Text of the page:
Application of this statutory command to a petition such as Friedman's demands a two-step inquiry:


(1) Does the record in the case, as supplemented by the Trial Judge's "personal knowledge or recollection,"7 conclusively negate the factual predicates asserted in support of the motion for post-conviction relief?


(2) Would the petitioner be entitled to post-conviction relief as a legal matter if those factual allegations which are not conclusively refuted by the record and matters within the Trial Judge's personal knowledge or recollection are in fact true?


If the answer to the first inquiry is a negative one and the answer to the second inquiry an affirmative one, then § 2255 requires the District Court to conduct an evidentiary hearing on those factual allegations which, if found to be true, would entitle the petitioner to post-conviction relief.8


In connection with the first inquiry, the District Judge in this case relied heavily upon his own observations of the performance of Friedman's court-appointed counsel during both trials in concluding that that performance was not substandard. Although these personal observations were relevant to the refutation of some of Friedman's allegations for example, that his counsel did not cross-examine witnesses effectively or make various motions that a reasonably competent attorney would have made they could not of course provide a basis for deciding that other allegations for example, inadequate trial preparation, the failure to call certain material witnesses, and the demand and partial payment of a fee in addition to that provided for under the Criminal Justice Act were false. Nor does the record conclusively refute those allegations. If anything, it tends to corroborate them in that Friedman had made similar complaints in his between-trial motion for a change in court-appointed counsel and in his belated Rule 35 motion, and the attorney himself had requested assistance prior to the second trial. While it is true that the attorney controverted these allegations in his affidavit filed in response to the District Judge's order, we have held that contested fact issues in § 2255 cases cannot be resolved on the basis of affidavits, E. g., Montgomery v. United States, 5 Cir., 1972, 469 F.2d 148; Brown v. United States, 5 Cir., 1972, 462 F.2d 681. Thus, the denial of Friedman's petition without a full hearing cannot be justified on the ground that the factual predicates asserted in support of the petition were conclusively negated by the record and matters within the District Judge's personal ken.


Having concluded that Friedman's petition survives the first stage of our inquiry, we must next inquire whether his various factual allegations, if proved to be true, would be sufficient to make out a Sixth Amendment claim to post-conviction relief. The standard that must guide this inquiry is a familiar one.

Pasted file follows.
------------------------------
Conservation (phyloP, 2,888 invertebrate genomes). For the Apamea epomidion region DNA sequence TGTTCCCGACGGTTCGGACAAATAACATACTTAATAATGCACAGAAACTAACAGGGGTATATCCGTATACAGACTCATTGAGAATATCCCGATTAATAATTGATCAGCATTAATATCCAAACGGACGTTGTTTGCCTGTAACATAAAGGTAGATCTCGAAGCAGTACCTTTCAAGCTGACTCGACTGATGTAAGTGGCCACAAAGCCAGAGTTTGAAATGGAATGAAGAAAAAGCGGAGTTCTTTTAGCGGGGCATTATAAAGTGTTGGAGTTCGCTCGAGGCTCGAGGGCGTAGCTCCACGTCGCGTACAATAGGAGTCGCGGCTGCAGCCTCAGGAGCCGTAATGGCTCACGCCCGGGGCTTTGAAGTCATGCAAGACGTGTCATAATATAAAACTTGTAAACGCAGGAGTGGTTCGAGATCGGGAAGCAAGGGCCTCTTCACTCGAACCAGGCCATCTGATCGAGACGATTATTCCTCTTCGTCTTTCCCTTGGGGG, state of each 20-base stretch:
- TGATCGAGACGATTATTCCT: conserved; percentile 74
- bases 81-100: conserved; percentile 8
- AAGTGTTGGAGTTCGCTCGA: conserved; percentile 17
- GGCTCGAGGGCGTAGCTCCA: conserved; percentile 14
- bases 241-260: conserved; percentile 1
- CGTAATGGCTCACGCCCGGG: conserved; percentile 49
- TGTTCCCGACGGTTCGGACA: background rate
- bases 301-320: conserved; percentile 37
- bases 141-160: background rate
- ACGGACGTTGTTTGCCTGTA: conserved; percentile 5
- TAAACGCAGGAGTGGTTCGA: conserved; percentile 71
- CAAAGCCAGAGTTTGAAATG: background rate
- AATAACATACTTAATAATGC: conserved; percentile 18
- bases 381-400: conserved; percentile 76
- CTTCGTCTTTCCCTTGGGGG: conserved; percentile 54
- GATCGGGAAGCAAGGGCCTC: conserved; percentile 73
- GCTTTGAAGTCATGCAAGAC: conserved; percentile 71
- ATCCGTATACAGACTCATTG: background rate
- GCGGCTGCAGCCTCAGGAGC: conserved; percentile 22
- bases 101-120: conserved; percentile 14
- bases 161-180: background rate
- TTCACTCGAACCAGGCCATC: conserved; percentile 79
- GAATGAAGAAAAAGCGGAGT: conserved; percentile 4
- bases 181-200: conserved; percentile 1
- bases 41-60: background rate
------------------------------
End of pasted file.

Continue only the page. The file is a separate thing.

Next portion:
We interpret the (Sixth Amendment) right to counsel as the right to effective counsel. We interpret counsel to mean not errorless counsel, and not counsel judged ineffective by hindsight, but counsel reasonably likely to render And rendering reasonably effective assistance.


MacKenna v. Ellis, 5 Cir., 1960, 280 F.2d 592, 599, Cert. denied, 1961, 368 U.S. 877, 82 S.Ct. 121, 7 L.Ed.2d 78 (emphasis in original); Accord, Herring v. Estelle, 5 Cir., 1974, 491 F.2d 125, and cases cited therein, 491 F.2d at 127 n.4.


The District Judge obviously thought, based on his observations during two extended trials, that Friedman's counsel had indeed rendered reasonably effective assistance, regardless of whether Friedman's various allegations were true. To be sure, this approach focusing on the actual in-court representation accorded the petitioner is often conclusive. As we remarked in United States v. Gray, 5 Cir., 1978, 565 F.2d 881, 887, Cert. denied, 1978, 435 U.S. 955, 98 S.Ct. 1587, 55 L.Ed.2d 807, "A review of Fifth Circuit law indicates that this Court's methodology involves an inquiry into the actual performance of counsel in conducting the defense and a determination whether reasonably effective assistance was rendered based on the totality of the circumstances and the entire record." But the reason that the actual performance of counsel, as observed by the Trial Judge and as reflected in the record, is often dispositive of claims of ineffective assistance is that frequently the court has no other basis for decision outside the unvarnished and speculative allegations characteristic of so many § 2255 petitions. Where, however, the petitioner supports his claims of inadequate preparation, attorney indifference, failure to call witnesses, etc., with plausible factual allegations and evidence sufficient to raise a substantial doubt that his attorney's in-court performance was not as effective as it might seem to third-party observers, the court is obligated to delve behind the scenes and ascertain whether the attorney, either by inaction or through ill-taken action, failed to meet the standards of a reasonably competent and devoted advocate, to the ultimate prejudice of the petitioner.